Is the U.S. Still Hungry for Meal Delivery Services?
This article is part of our Trends 2016 coverage.
Home delivery of freshly prepared meals, meal kits and provisions took off in 2015, with dozens of new ventures kicking into gear, each with its own spin on convenient, healthful food. Get ready for a shakeout in 2016: Too many concepts supported by too little market research have been funded with too much money. It’s a scramble already.
Good Eggs, a farm-to-home grocery-delivery service with $50 million in venture funding, laid off 140 of its 300 employees at the end of the summer, shuttering its service in Los Angeles, New York and New Orleans to focus on San Francisco, where it launched in 2011. Customized food delivery “is really challenging to do right,” says a Good Eggs rep. “We scaled up too quickly, before we were a proven success.”
Still, the opportunity with local food-delivery services is real, say analysts, who believe Americans want healthful, convenient options for dinner. The sector could generate U.S. sales of $3 billion to $5 billion by 2020, according to Bob Goldin, executive vice president of Technomic, a food-industry research firm. “There is room for enterprises that deliver unique values to people.”
The consumer demand surprised Danielle Gould, founder and CEO of Food+Tech Connect, a community for technology and innovation. “At first, I was skeptical of the model; I thought people would use it once or twice, then just search for recipes and shop for ingredients on their own. That hasn’t been the case. The demand has been phenomenal. It’s about convenience. Home-cooked meals without effort.”
For deep-pocketed investors, there is the tantalizing prospect of disrupting the $1.4 trillion U.S. food industry. “Everyone is rushing to place their bets,” Goldin says.
In the delivery sector, Blue Apron has raised $193 million since its 2012 launch, for an estimated $2 billion valuation. This pales when compared with the $278 million invested in Hello Fresh since its launch the same year, according to CrunchBase. Munchery has scored $125 million since 2011; Plated and Sprig have each raised $56 million in the last year or two.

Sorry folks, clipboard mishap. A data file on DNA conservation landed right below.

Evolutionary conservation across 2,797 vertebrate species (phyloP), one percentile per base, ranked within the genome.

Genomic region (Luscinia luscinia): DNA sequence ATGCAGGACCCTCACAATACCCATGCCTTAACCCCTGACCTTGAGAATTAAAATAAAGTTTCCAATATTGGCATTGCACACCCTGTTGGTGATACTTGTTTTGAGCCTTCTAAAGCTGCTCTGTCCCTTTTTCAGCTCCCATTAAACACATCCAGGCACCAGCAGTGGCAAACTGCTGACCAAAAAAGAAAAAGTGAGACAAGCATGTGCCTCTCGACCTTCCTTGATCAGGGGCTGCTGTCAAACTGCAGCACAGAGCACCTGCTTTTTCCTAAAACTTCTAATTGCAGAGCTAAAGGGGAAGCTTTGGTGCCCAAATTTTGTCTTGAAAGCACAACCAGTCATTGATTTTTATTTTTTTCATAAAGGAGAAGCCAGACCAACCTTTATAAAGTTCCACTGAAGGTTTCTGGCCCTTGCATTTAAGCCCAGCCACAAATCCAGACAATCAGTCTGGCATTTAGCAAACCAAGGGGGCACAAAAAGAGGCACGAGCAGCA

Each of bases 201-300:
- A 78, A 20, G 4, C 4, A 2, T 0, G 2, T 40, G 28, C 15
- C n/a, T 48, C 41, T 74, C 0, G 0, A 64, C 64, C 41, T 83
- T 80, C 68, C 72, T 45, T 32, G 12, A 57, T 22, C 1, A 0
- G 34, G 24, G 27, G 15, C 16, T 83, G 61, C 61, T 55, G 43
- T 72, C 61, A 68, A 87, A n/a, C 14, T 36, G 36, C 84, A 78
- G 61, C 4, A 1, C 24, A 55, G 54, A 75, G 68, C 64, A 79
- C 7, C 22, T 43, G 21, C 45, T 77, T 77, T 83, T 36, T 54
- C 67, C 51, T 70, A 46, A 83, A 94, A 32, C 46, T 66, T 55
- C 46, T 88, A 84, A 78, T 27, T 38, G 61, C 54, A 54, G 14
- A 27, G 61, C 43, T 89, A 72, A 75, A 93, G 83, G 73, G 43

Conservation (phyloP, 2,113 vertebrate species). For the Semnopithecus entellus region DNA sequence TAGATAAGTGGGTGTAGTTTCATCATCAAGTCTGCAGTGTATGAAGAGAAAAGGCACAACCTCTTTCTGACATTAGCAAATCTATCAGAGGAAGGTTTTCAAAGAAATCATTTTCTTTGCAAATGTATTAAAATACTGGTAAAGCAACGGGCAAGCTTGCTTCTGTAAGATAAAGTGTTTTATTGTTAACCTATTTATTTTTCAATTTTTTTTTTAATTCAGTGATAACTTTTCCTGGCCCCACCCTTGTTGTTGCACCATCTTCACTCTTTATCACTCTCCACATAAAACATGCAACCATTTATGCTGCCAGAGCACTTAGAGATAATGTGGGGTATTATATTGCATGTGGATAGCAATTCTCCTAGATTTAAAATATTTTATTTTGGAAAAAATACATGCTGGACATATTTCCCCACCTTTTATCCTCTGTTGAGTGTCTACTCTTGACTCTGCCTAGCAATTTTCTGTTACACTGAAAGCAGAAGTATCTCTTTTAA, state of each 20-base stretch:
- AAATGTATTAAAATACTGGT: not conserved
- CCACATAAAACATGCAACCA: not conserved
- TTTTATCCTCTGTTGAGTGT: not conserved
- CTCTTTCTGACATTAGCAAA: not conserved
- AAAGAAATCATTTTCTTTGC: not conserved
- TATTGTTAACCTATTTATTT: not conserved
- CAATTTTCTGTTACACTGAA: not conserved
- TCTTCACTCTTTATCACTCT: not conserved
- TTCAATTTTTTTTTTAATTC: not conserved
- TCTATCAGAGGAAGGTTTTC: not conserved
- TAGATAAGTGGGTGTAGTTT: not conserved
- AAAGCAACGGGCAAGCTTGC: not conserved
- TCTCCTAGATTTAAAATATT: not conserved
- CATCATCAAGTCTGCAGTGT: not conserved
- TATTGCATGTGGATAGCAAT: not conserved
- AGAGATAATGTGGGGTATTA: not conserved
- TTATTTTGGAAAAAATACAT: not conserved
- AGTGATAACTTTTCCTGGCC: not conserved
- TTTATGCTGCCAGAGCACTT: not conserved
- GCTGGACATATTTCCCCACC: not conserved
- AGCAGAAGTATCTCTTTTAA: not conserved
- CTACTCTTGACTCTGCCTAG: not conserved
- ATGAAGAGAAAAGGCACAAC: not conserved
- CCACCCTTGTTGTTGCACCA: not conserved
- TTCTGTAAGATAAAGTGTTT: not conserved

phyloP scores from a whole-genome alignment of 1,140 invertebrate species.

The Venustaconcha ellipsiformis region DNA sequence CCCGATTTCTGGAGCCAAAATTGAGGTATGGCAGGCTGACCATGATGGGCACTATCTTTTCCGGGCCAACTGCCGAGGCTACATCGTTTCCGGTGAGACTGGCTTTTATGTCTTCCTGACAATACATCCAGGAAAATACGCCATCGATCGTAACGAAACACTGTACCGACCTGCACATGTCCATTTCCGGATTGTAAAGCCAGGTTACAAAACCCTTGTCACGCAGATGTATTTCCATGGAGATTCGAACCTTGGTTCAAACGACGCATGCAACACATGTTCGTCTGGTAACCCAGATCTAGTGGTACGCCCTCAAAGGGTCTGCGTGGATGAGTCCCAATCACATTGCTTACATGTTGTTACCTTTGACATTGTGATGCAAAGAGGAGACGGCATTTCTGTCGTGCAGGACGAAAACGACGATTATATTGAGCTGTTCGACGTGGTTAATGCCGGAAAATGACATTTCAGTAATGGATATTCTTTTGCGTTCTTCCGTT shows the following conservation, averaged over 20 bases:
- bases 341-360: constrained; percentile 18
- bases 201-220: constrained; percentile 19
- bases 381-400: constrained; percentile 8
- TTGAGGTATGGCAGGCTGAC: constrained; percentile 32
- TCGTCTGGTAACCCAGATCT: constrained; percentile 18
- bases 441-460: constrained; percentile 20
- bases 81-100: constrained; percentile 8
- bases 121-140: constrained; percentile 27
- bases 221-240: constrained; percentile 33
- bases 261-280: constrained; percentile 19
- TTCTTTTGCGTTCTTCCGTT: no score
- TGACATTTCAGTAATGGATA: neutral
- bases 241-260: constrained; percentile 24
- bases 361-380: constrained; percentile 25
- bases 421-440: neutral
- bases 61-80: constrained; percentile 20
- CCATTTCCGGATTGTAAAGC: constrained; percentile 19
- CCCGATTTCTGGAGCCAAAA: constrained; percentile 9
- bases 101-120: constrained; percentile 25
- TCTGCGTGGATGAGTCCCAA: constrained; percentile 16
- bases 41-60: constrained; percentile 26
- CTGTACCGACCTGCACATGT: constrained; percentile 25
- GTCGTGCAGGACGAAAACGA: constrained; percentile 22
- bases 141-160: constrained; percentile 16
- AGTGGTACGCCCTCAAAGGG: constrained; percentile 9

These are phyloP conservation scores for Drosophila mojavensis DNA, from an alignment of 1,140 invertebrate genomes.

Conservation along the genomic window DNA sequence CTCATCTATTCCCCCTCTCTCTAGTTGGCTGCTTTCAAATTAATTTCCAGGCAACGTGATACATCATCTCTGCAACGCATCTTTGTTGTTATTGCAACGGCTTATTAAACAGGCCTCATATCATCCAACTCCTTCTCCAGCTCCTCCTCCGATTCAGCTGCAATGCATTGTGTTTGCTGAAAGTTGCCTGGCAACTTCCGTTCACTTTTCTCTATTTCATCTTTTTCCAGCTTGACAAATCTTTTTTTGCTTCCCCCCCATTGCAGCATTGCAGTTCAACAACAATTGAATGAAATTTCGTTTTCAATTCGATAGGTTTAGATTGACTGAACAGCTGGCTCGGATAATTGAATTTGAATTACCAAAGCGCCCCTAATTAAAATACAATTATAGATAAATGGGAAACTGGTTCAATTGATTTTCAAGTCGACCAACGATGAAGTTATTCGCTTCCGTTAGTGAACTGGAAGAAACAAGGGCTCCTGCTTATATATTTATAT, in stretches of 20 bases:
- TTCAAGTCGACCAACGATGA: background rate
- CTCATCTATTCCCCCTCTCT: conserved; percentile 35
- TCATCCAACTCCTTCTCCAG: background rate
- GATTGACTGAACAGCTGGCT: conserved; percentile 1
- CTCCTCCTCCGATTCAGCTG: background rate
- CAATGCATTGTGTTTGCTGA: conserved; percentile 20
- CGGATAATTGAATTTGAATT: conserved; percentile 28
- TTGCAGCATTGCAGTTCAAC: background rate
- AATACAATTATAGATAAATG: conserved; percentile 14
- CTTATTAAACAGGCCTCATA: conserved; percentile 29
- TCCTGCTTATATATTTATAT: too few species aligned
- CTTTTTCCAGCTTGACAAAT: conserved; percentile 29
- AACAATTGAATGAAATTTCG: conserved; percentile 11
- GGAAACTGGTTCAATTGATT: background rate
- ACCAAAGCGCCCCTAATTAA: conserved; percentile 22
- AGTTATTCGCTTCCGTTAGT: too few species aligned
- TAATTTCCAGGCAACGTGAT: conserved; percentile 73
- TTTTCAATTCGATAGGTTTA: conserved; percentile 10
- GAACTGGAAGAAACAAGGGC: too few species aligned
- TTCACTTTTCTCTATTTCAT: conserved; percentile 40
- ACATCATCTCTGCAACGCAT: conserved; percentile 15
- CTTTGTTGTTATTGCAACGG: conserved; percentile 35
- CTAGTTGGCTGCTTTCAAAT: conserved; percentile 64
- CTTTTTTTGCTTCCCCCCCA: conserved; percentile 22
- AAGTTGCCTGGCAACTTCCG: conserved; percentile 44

“There have always been high-end, get-what-you-want-when-you-want-it food services,” says Tri Tran, co-founder and CEO of Munchery, a chef-driven delivery service operating in Los Angeles, San Francisco, New York and Seattle. Smartphones changed the food-delivery game, he says, facilitating remote ordering and payment.
Munchery clients click through pictures of meals with nutritional and ingredient data and pay online for same-day delivery. The meals are made that day in a central kitchen and arrive cold to be reheated. Tran says that with scale and process efficiencies, he has brought the average meal price below $12, the norm for most of the new delivery services.
And that’s a problem: It’s too expensive for average folks. Specialization is key, says Brian Todd, president and CEO of the information service Food Institute. “Hit a niche: vegetarian, vegan, gluten-free or a special- need group like diabetics.” Also, startups should consider new markets; with everyone focused on San Francisco and New York, second-tier cities are underserved.
That’s what Jan Leife thought when he launched Just Add Cooking in 2013 in Boston. He moved from Sweden, where home-delivered meal kits have been popular for a decade. His customers select from seven new recipes each week; kits include all ingredients, premeasured to fit that recipe. The food is local, fresh and delivered the day it’s packed.
The venture has been more costly than Leife anticipated, but the opportunities seem enormous when compared to Europe. “I didn’t realize how much investment money was available,” he says, “but you need a warm introduction to have access to those investors. How do you do that if you don’t have a network?” Leife says he has spent “many, many hours getting to know people.”
Moving into the nonprofit incubator CommonWealth Kitchen, which houses 50 food ventures, helped, and Leife has raised undisclosed funds from investors including Fresh Source Capital.
“To be honest,” Leife says, “it has been much more complicated than I thought it would be -- getting all of the recipes together, finding all of the ingredients, premeasuring everything. It’s a lot of small things.”
Indeed, logistics is the business. “Local food producers drop off food at our hub based on orders,” says the Good Eggs rep. “It is packed up and then delivered to customers. A storm can disrupt things. A broken oven at one of our purveyors can mean a disappointed customer.”
So the best advice may be: Grow slowly. Know your customer. And understand how complicated it will be to get people exactly what they want.